Sunday, October 21

Week 68 - Stockpickers Secret Fishing Hole (Making the “Business Case”)

Situation: The Dow Jones Composite Average (DCA) contains 65 stocks, all picked by a small committee headed by the Managing Editor of the WSJ. Of those 65 stocks, there are 
   a) 30 in the Dow Jones Industrial Average (DJIA), 
   b) 20 in the Dow Jones Transportation Average (DJTA), and 
   c) 15 in the Dow Jones Utility Average (DJUA). 
We call it the Stockpickers Secret Fishing Hole because the DCA usually out-performs the S&P 500 Index and always has a higher dividend yield. The problem is to know which companies to regularly invest in over the long term. In this week's blog, we walk you through a method for selecting companies that make a "business case" for long-term investment. The term “business case” means that you are likely to double your money in 10 years. That would be a 7.18% Annual Return.

First Step (current reward): Does the dividend yield plus the 5-yr dividend growth rate equal or exceed 7.2%?  

Second Step (current risk): Is long-term debt less than 50% of total capitalization?

Third Step (past reward): Did the company have annualized total returns over the past 5 yrs of at least 7.2%? 

Fourth Step (past risk): Did the company's total return fall less than 30% during the “bear market” between October 2007, and April 2009? (In case you're a recent arrival to this planet, ask any homeowner what a 30% loss on a major investment feels like. Then you'll understand our key reason for drawing the line there.)

The attached Table names the 8 companies that remain after applying these 4 tests: 5 are from the DJIA (WMT, MCD, TRV, KO, CVX); one from the DJTA (UNP), and two from the DJUA (SO, DUK). For comparison, findings on key mutual funds (PRCIX, VWINX, MDLOX, VFIAX) and other major DJIA companies (JNJ, XOM, PG) are shown, as well as the only major gold mining stock (NEM) that comes close to meeting our criteria for a “business case.”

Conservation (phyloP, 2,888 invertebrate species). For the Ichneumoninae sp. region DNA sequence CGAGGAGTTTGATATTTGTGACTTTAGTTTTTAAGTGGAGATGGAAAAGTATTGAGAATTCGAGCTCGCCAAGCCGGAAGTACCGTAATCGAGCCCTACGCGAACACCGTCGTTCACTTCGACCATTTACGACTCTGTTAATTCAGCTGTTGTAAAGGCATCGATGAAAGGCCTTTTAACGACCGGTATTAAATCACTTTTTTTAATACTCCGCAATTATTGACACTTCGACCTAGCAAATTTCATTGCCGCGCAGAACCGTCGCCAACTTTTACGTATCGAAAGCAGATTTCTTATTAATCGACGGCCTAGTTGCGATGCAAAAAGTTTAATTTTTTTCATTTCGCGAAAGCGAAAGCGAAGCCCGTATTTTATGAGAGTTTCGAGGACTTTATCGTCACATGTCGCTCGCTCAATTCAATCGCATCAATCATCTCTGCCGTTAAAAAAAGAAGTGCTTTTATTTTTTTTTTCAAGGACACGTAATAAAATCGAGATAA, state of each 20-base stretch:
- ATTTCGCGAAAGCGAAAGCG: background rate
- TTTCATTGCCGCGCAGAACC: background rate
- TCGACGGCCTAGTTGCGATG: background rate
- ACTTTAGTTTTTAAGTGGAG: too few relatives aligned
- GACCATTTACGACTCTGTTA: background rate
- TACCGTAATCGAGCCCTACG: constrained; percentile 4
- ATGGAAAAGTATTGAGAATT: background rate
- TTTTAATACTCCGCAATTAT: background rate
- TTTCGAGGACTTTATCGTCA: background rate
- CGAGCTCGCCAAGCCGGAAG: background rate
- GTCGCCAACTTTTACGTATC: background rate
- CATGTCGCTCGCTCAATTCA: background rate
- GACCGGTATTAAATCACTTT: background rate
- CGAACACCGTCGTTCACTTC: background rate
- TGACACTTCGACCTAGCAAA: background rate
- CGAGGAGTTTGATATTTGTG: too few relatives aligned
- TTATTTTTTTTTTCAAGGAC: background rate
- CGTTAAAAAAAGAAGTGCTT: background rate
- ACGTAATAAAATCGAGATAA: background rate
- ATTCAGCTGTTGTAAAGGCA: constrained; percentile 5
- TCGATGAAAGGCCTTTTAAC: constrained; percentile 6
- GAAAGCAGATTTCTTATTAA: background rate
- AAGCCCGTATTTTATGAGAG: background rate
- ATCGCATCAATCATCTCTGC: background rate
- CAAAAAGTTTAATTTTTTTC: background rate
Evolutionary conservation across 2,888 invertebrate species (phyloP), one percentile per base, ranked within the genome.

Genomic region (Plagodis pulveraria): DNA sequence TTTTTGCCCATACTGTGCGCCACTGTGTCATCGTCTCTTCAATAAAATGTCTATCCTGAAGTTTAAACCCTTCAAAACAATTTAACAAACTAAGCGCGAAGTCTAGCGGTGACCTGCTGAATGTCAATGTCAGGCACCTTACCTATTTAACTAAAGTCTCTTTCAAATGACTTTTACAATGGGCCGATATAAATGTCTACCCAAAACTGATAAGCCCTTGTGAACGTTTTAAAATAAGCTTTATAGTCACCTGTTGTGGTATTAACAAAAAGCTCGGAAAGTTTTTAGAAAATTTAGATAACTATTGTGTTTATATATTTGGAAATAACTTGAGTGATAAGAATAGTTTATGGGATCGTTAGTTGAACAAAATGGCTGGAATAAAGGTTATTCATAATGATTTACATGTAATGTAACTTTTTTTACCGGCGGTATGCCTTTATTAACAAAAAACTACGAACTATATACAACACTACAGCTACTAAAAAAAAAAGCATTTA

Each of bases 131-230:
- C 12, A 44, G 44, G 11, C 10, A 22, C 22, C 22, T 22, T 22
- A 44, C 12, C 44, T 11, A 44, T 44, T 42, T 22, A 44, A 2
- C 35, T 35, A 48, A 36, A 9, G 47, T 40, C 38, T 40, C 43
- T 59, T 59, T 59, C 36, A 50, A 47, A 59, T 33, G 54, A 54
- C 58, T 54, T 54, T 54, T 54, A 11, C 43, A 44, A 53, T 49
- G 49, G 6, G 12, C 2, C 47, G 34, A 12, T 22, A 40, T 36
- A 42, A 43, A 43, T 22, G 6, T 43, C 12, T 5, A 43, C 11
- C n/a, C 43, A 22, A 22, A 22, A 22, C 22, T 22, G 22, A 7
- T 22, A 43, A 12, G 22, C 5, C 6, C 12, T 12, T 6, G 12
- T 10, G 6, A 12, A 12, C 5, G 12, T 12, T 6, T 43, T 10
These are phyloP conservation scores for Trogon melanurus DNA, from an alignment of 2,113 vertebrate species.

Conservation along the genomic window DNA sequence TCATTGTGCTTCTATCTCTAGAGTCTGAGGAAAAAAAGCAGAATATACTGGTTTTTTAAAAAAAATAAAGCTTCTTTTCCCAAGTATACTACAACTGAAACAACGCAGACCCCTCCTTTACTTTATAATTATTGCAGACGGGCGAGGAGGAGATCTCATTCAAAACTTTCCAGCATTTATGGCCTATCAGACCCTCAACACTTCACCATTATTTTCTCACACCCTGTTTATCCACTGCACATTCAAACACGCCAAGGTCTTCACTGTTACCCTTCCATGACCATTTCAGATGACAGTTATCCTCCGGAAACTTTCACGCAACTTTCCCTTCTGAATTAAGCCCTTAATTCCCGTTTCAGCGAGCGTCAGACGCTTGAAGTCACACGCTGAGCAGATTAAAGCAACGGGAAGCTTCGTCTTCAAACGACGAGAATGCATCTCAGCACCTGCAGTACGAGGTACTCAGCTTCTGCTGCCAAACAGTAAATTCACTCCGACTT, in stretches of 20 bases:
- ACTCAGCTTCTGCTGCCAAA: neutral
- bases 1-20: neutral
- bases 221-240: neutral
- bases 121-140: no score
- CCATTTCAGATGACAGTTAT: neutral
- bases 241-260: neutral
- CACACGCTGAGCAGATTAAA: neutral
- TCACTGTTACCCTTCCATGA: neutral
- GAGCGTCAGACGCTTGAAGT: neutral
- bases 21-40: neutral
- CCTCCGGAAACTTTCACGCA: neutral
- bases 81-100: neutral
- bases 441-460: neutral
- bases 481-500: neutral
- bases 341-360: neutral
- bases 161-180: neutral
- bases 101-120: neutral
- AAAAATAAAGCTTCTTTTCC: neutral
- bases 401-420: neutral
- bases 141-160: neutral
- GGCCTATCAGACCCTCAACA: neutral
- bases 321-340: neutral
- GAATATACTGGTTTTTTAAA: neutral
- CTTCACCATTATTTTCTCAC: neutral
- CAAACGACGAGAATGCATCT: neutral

Note that bond-heavy mutual funds (PRCIX, MDLOX, VWINX) in the Table show an increase in total return during the recession (Col E), even though the underlying bonds pay a lower interest rate (cf. Col C showing that the sum of the current payout rate and the 5-yr decline in payout rate gives a low or negative number).

Bottom Line: We all know the past 5 yrs have been rough for investors. Nonetheless, some old standbys have continued making good money and are likely to keep doing so: WMT, MCD, KO, CVX and UNP. Any experienced investor has heard of these 5 companies and isn’t surprised to learn that they make money through thick and thin times. But who among us holds more shares in these "no brainers" today than he or she did 5 yrs ago? I can answer "yes" for owning only three (MCD, KO, CVX). In other words, we make investing appear more difficult than it really is. We get thrown off by the "noise" in the system: namely the "talking heads"--TV and newspaper pundits. Those same pundits can also be faulted for failing to highlight the importance of holding stock in regulated utilities like Duke Energy and Southern Company. Remember this point: regulated electric utilities can’t go bankrupt and are guaranteed ~10% ROE (Return on Equity) by state utility commissions.

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